Harm Reduction: A non-12 Step approach to recovery.
by Ned Wicker
Harm reduction is a form of psychotherapy that reaches out to addicted individuals or even non-addicted individuals in a non-judgmental way, using an alternative to the 12 Step approach to recovery. The harm reduction program does not mandate that patients by into the view that addiction is a disease.
Gets them to SLOW DOWN their drug use
The harm reduction program recognizes that people have their own inner strength and therapists with focus on that strength to motivate clients into making positive lifestyle changes.
Most people in one way or another have even practiced harm reduction without even knowing it. Perhaps they decided to slow down on their drinking, or made the determination that they couldn’t take as much drug as they have been used to, but no matter what the exact thought process, that’s harm reduction.
Many approaches to addiction treatment stress the absolute necessity to not use. Well, there is using and then there is using. That is, one person can have a drink and not have to take another one, while the other guy sitting right next to him has to have four or five. It’s not a matter of not drinking it’s a matter of controlling your behavior.
More responsible use
Harm reduction therapy endeavors to get the individual on the path of less use, more responsible use, and get free of the grips of addiction. Success is not measured in terms of abstinence, but in terms of progress towards a safer life.
Americans like to have it all and have it right now. Ask anyone who has struggled with substance abuse and you’ll soon realize that people don’t just decide to up and quit. Seldom does a person make that big step and everything turns around. Most people have to take smaller, baby steps, and make changes incrementally. A heavy user isn’t going to just stop using, but he/she can take steps.
Abstinence not required
The alternative viewpoint would suggest that the flaw in the harm reduction model is that a heavy user cannot lesson the amount he/she take. But human psychology would suggest that most people would be inclined to quit incrementally, so the debate wages on.
Harm reduction is a process, much the same way that 12 Step is a process. A dividing point between the two is that harm reduction does not require abstinence. The therapy can start while the client is still using.
Many treatment programs have a specifically designed regimen that patients/clients must follow. Harm reduction, however, follows a different path, that being that people should do whatever works to get themselves in a better place. For some that means not using at all, while others have to learn how to control their impulses and stop at a given point.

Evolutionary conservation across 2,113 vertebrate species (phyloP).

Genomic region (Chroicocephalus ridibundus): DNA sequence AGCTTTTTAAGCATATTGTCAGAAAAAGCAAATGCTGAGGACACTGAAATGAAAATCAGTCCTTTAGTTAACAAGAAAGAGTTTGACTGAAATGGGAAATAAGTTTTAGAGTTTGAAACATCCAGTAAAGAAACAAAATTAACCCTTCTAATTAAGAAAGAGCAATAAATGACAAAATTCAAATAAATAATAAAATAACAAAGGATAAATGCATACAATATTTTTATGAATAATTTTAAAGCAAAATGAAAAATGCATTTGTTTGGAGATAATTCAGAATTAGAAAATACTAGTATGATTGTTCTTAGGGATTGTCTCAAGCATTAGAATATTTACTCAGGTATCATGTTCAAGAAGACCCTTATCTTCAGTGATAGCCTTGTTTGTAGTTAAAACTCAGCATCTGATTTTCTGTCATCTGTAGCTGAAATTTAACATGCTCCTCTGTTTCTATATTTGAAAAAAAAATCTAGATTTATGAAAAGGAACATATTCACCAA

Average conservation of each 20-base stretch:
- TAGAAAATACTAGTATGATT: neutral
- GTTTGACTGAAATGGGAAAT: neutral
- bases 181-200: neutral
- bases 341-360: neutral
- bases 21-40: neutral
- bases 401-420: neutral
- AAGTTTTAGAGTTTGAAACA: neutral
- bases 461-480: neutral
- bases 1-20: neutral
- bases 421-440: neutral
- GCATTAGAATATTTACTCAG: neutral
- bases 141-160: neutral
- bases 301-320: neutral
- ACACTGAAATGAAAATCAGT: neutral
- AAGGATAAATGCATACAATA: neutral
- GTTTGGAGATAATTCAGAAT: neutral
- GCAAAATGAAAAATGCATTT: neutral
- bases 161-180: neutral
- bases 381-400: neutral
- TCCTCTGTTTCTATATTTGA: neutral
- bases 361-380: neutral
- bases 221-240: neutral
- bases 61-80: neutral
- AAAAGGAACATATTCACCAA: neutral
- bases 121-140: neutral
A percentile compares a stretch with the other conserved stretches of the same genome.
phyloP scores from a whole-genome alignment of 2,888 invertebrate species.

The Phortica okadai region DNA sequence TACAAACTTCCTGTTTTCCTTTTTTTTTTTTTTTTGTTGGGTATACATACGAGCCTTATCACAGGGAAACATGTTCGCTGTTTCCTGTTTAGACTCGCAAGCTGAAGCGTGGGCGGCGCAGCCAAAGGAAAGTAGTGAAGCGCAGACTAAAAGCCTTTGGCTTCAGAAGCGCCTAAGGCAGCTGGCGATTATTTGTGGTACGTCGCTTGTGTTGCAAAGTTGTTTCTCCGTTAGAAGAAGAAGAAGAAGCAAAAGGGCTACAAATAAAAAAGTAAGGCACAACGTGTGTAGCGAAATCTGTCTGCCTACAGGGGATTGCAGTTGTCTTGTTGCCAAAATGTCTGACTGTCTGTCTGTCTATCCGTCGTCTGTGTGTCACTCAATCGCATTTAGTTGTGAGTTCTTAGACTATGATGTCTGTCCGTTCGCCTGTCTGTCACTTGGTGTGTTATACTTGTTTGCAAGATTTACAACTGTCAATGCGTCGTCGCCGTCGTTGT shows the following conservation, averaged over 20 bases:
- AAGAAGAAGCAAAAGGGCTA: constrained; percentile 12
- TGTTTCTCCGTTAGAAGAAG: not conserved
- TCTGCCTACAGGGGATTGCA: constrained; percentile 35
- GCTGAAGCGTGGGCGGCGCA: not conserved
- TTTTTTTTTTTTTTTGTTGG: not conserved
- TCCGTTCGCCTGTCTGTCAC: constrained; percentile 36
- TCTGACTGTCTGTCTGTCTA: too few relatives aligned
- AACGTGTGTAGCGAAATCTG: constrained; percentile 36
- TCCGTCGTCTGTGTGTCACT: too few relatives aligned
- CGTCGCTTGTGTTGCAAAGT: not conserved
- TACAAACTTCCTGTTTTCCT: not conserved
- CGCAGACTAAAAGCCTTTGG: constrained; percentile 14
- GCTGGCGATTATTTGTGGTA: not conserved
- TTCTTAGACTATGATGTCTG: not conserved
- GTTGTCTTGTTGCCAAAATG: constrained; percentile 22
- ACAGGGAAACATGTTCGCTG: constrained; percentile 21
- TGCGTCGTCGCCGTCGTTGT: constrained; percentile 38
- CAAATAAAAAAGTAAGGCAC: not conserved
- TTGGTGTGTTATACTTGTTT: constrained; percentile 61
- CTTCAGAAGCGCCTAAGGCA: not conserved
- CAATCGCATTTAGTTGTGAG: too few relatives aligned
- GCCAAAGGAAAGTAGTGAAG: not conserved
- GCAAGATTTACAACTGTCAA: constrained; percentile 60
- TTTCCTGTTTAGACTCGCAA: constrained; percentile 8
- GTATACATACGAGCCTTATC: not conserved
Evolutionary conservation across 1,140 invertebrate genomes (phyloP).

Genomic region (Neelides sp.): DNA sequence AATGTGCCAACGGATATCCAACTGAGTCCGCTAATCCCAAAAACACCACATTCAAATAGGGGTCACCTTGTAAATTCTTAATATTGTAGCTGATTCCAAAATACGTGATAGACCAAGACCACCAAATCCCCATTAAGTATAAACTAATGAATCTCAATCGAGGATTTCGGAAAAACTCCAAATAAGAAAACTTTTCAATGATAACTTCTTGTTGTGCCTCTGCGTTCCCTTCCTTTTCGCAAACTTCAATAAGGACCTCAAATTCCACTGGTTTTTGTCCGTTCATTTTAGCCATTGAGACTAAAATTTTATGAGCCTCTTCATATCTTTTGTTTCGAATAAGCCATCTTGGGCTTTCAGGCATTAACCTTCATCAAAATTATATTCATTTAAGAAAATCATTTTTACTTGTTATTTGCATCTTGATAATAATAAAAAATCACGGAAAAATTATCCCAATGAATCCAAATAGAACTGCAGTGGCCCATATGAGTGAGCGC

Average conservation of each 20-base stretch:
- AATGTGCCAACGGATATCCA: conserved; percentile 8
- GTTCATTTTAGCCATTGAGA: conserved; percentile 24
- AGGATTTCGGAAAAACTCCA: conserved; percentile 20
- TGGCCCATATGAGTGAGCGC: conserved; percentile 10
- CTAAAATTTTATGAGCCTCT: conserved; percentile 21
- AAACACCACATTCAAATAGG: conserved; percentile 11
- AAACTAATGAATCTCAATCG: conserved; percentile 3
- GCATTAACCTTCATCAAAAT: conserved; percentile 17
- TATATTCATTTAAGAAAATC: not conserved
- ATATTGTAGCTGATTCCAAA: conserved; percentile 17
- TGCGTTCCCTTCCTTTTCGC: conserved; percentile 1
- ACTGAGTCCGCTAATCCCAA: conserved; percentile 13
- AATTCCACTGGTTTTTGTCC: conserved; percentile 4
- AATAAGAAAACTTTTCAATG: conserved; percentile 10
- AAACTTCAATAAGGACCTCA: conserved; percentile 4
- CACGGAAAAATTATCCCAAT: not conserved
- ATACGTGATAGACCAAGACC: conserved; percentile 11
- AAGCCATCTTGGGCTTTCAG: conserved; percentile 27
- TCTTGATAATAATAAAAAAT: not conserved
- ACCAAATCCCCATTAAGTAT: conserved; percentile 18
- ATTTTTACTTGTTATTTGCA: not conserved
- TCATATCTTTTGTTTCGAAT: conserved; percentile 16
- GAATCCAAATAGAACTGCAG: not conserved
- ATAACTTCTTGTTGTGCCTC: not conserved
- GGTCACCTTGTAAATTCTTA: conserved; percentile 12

For example, before going to dinner Joe will drink five glasses of water. Why? When he gets to the restaurant, he doesn’t eat as much. That’s a strategy.
A person might keep a notebook and record every drink they take. Another might have a trusted friend along to say when it’s time to stop. Whatever the strategy, it is done with the understanding that they are working towards an end, one step at a time.
Harm reduction can be effective
Let’s face it, everybody is different. Harm reduction can be amazingly effective, if the person allows the process to unfold and doesn’t circumvent it at every turn. When a person decides for him/her self that they are going to change, change has a much better chance of becoming a reality. That’s really the key.
Some might attack the problem, while others ponder and debate whether they buy into the program or not. The goal is to find something that works.
Some of the thinking behind harm reduction lies in the fact that much of the work in recovery comes after a person has made the decision to change their lifestyle. A person may have made the decision that change is necessary, but did not act on it. Once they have decided to act, then they may begin to take action in stages, sort of a slow approach to the process.
Change can occur
Once a person takes decisive action, then change begins to occur. Of course, once the change is put into action, the person has to maintain the change, and part of the problem with addiction, regardless of the treatment techniques used, is relapse. Because any treatment is a process, relapse is a part of that process. However, harm reduction people do not call this relapse, mainly because relapse is considered negative. They just call it “a lapse” and encourage the person to get back on track.
Harm reduction tries to eliminate the stigma of drug addiction or alcoholism. If a person comes into a hospital with a broken leg, for example, there is no negative stigma. The staff gets to work to help the patient begin healing. But if an alcoholic comes in needing medical intervention, there’s a stigma there and that’s what harm reduction tries to avoid. There is enough shame and guilt to go around and harm reduction tries to get the person back on the right path without the negativity.
Whether it’s harm reduction or 12 Step, the important point is a person getting better. There are a variety of approaches, some more successful than others, but like the old saying goes, “Whatever works for you” is the way people need to go to overcome the affliction of addiction.